That’s how Toronto Film School’s Jeremy Vandenhelm describes his latest starring role in A Nightingale Sang – Penny & Pound Theatre Production’s original musical about a Roma Gypsy singer who finds himself on the wrong side of Poland’s Nazi invasion.
“I’ve been involved in the process of developing this character for over a year now, and it’s been an extremely humbling and fantastic experience,” the 23-year-old Cambridge native, who’s currently enrolled in his third term of the Acting for Film, TV & the Theatre Diploma program at TFS, said of being cast in Nightingale’s leading role of Gaelleon Pfeiffer.
“If I were to describe the show in one word, it would be bittersweet. Yes, there’s a whole lot of heavy, dramatic stuff, but along with that, there’s also some light-hearted fun moments, some comedy, and some great musical numbers. There’s a little bit of everything for everybody.”
While Vandenhelm said Nightingale’s upcoming five-show run at Cambridge Arts Theatre Oct. 24-27 is somewhat nerve-wracking, it’s far from his first time performing in front of a live audience – nor is he a novice to the Penny & Pound stage.
A lifelong singer and performer, Vandenhelm first met Piper J. Distel – the woman behind Nightingale’s book and concept – at Preston High School in Cambridge, where both were members of the concert choir.
“A friend introduced us and when she found out I like to act and sing, she reached out over Facebook and asked if I wanted to be part of (Penny & Pound’s) Halloween show that year,” he said, noting that his role in the theatre company’s October 2016 production of The Canterville Ghost marked the beginning of what has gone on to become a long and fruitful partnership.
In fact, Vandenhelm’s starring role in Nightingale comes on the heels of his landing a long line of leads in Penny & Pound productions over the past three years – from Jean Valjean in Les Miserables and Van Helsing in Dracula, to Dom Claude Frollo in The Hunchback of Notre Dame and George Bailey in It’s a Wonderful Life.
Such roles, he said, have given him the chance to merge his deep-rooted passion for singing with his emerging talent for acting – the latter a skill he’s hoping Toronto Film School will help him parlay into TV and film roles in the future.
“I love to sing. It might sound kinda cheesy, but I believe singing is one of the truest forms of soul expression…but I also love acting,” said the self-described baritone tessitura, who moonlights as the fourth member of the Heading Home gospel quartet.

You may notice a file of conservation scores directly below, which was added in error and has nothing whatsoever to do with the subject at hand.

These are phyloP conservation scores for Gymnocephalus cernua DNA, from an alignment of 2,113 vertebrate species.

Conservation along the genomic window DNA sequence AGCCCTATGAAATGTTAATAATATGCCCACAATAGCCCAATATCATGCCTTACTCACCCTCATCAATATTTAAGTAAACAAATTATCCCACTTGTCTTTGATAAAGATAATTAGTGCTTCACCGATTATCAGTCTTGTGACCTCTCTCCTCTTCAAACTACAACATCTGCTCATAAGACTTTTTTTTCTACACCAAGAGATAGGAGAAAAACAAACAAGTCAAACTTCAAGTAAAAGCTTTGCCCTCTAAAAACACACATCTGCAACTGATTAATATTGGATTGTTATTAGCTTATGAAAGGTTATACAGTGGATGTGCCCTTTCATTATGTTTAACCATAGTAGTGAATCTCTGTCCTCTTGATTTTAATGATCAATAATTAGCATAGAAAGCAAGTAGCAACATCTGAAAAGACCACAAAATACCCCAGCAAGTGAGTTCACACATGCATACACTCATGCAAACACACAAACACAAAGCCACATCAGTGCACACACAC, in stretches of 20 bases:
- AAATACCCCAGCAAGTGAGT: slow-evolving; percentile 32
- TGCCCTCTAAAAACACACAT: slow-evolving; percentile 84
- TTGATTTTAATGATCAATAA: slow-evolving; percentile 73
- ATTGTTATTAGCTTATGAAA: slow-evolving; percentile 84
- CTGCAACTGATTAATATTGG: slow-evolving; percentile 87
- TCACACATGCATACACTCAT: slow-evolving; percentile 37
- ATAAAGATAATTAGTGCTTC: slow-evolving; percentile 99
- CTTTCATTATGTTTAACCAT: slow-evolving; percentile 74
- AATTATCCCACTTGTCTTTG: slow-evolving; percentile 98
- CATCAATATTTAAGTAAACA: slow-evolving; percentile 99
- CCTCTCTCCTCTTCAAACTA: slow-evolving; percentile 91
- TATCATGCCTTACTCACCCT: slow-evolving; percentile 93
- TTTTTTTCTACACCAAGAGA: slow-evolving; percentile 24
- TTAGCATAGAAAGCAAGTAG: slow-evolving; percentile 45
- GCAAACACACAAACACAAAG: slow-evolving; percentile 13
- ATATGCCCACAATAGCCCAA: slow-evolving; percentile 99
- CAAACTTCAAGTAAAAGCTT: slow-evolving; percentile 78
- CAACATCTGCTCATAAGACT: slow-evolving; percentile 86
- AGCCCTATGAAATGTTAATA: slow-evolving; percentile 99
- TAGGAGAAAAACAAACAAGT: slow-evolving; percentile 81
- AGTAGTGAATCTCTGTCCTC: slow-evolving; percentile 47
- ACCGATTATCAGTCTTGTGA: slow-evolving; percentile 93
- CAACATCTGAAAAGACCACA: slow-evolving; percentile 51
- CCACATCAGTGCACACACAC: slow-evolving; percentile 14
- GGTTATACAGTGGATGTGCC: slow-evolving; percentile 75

“With Penny & Pound, I’ve been getting a good amount of exposure to stage shows and some great leading roles. But from there, I wanted to expand my horizons and pursue my passion for movies and acting for film. That’s what lead me to TFS…and, so far, it’s been amazing.”
In fact, Vandenhelm said some of the acting techniques he’s learned during his time at TFS have likewise come in handy as he’s prepared to immerse himself in the “harsh” world of Nightingale.
“There’s a lot of details and performance nuances I have to keep in check while carrying the weight of Gael and what he’s brought from his past life through this story – all while keeping in mind other specific stage performance techniques,” he said.
“It’s nerve wracking, but I’m really excited to see it all come together and take shape, and to see how it will affect people and resonate with them – seeing the whole life of Gaelleon Pfeiffer unfold for them on stage.”
That said, Vandenhelm cautions that A Nightingale Sang – which features some characters who display racist and prejudiced behavior – might be “triggering” for some.
“It’s tough to watch for those sensitive to the subject matter and dark undertones of the show,” he said, advising viewer discretion.
“But underneath all that, I think there’s a lot of important lessons to be learned from it – that we need to put those differences aside and come together.”
Directed by Lori Robinson Distel, A Nightingale Sang takes the stage at the Cambridge Arts Theatre, 47 Water St. S., on Thursday, Oct. 24 at 8 p.m. (preview); Friday, Oct. 25 at 8 p.m.; Saturday, Oct. 26 at 2 p.m. and 8 p.m.; and Sunday, Oct. 27 at 2 p.m.
Tickets are $20 adults or $15 students (under 18)/seniors (65+) and can be purchased online here.